Unlike deductive Sherlock Holmes, Father Brown uses intuition to get to the bottom of a crime. He is a Catholic priest after all and in these unusual detective stories, God ensures that good triumphs over evil. Listening to John Horton's bass-baritone voice, complete with British accent, is an absolute pleasure. He gives life to a wide array of character, some quiet and reverential, others hard and gruff. Horton's performance adds new depth to these faith-based detective tales.
A "very short Catholic priest" who does "...not seem to know which was the right end of his return ticket," Father Brown is the embodiment of the phrase 'looks can be deceiving.' Arguably the second best-known crime-solver in English literature, this unassuming man of the cloth solves case after case with ease. Collected here are some of his best, including: "The Blue Cross," "The Secret Garden," "The Queer Fleet," "The Flying Stars," "The Invisible Man," "The Honor of Israel Gow," "The Wrong Shape," "The Sins of Prince Saradine," "The Hammer of God," "The Eye of Apollo," "The Sign of the Broken Sword," and "The Three Tools of Death."
(P)1989 by Recorded Books, Inc.
I write for myself, for my own pleasure. And I want to be left alone to do it. - Salinger ^(;,;)^
G.K. Chesterton's empathetic little detective seems like an unabtrusive Edwardian counterpoint to Sherlock Holmes. While Sherlock Holmes ability to adapt allows him to escape both time and place (House to Sherlock to Elementary), Father Brown is (like Catholicism itself) almost tied to man's fallen state and the early 20th century.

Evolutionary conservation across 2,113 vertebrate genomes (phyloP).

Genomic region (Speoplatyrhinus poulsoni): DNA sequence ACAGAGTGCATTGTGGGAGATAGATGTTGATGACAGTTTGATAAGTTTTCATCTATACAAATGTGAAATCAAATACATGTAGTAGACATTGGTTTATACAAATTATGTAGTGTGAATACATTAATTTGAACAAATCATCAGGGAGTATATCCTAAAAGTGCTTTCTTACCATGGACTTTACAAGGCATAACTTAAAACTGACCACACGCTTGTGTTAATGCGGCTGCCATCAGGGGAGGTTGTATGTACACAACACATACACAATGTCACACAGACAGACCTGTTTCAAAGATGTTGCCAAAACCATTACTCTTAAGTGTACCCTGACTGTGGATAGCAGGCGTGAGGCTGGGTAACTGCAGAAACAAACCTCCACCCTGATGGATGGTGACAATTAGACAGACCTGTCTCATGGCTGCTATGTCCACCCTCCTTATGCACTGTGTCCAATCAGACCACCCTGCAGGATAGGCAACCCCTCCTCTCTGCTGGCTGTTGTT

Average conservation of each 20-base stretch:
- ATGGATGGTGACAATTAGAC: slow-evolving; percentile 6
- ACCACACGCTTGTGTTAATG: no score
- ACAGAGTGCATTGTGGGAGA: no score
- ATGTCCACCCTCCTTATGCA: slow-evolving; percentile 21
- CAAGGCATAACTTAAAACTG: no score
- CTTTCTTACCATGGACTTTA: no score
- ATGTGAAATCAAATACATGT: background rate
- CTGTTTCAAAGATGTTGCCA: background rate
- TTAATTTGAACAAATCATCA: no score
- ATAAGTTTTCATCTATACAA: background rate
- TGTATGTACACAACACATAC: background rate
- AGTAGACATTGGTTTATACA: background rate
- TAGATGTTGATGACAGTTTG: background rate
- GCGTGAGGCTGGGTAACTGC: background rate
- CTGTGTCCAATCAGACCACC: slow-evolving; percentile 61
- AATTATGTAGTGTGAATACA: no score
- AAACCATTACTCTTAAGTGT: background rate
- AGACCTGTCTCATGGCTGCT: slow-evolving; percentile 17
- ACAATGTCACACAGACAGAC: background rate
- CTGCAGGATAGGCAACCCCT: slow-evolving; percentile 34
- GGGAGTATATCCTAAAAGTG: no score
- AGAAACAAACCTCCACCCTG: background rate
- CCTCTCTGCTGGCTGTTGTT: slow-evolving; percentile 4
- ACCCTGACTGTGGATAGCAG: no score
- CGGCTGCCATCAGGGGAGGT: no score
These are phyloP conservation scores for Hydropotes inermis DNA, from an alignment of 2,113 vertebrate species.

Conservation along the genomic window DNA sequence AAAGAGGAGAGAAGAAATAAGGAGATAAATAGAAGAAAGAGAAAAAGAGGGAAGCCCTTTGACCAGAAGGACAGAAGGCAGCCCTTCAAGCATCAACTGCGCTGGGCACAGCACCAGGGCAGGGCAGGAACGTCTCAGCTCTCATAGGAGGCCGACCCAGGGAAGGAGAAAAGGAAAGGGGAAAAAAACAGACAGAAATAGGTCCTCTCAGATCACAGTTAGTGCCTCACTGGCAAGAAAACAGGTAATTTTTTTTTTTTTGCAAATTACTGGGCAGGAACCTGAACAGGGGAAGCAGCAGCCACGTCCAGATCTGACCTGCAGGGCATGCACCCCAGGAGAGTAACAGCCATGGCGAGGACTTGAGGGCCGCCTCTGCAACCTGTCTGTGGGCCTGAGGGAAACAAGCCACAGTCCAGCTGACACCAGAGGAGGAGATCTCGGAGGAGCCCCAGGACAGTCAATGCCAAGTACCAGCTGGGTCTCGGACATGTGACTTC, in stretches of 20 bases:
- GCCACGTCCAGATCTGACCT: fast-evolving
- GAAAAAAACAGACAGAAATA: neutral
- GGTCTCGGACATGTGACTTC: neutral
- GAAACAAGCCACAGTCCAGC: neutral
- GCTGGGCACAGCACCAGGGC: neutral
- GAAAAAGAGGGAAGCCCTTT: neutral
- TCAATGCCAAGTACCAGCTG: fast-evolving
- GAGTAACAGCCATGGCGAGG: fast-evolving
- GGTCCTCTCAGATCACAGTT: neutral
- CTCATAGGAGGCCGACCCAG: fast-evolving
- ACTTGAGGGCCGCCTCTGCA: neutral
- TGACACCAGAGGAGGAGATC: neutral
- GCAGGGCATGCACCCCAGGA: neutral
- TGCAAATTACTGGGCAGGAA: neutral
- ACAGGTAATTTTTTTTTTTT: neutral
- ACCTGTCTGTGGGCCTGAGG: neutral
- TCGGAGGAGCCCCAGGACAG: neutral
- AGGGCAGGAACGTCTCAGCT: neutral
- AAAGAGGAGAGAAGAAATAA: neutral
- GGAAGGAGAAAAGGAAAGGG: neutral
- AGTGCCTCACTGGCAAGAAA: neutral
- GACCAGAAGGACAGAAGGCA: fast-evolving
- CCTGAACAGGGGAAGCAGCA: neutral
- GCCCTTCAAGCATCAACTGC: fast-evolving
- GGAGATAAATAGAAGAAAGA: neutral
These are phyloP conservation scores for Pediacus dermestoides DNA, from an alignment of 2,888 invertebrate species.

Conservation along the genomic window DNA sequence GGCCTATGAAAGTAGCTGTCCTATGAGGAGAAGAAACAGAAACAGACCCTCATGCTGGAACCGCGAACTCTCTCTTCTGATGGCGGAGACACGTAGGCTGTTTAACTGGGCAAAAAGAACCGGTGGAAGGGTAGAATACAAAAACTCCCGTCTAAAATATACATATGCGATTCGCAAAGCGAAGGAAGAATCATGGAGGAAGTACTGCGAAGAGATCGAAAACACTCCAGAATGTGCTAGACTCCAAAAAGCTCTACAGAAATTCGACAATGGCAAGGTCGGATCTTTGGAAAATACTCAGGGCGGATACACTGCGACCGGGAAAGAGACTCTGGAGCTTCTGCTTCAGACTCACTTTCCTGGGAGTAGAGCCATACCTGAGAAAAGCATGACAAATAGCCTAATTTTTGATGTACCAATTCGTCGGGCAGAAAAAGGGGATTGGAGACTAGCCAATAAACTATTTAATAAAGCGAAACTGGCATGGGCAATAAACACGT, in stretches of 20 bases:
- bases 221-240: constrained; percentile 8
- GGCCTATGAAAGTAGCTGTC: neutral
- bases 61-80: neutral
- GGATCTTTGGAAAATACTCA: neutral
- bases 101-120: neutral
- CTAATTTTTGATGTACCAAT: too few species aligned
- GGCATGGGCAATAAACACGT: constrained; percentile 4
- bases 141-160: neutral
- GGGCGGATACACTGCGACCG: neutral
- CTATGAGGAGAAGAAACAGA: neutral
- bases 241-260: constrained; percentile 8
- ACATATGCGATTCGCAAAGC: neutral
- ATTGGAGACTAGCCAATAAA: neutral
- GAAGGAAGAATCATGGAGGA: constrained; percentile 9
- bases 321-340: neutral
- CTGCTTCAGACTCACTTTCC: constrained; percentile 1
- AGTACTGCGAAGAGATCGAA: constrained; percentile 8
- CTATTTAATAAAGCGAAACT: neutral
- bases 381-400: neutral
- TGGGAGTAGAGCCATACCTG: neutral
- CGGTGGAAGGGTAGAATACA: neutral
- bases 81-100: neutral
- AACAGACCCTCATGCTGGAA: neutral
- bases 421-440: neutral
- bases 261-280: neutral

That being said, there are many of Chesterton's stories which I solidly prefer to Doyle's. Chesterton's prose, his love of paradox, his appreciation for humility, his black humor and his empathy for mankind makes me emotionally connected to Father Brown in ways I never managed with Sherlock Holmes
While the audio could be just a little clearer (otherwise, 5 stars), this first set of Father Brown stories have been enjoyed by our whole family.
Loved this. It gives additional insight to the character of the TV series, as well as the true nature of Flambeau. Plus, the stories are quite entertaining.
satified to the 'nth' power
Quite an interesting turn for C K Chesterton! Never is a hint revealed as to the direction the storyline will take. Chesterton, in all his use of language, makes each moment an anticipation for the next.
I really wanted to like this. I love G.K Chesterton and his character Father Brown are men who lived their faith in a glorious way. But the audio quality was terrible. And I think the stories are a bit too dated. And the racist words that pepper the occasional story (back then were not objectionable) offended me as I listened. I wish someone would take these stories and modernize them, there is some good stuff in there that is mired in antiquity that just feels stale and sometimes offensive.
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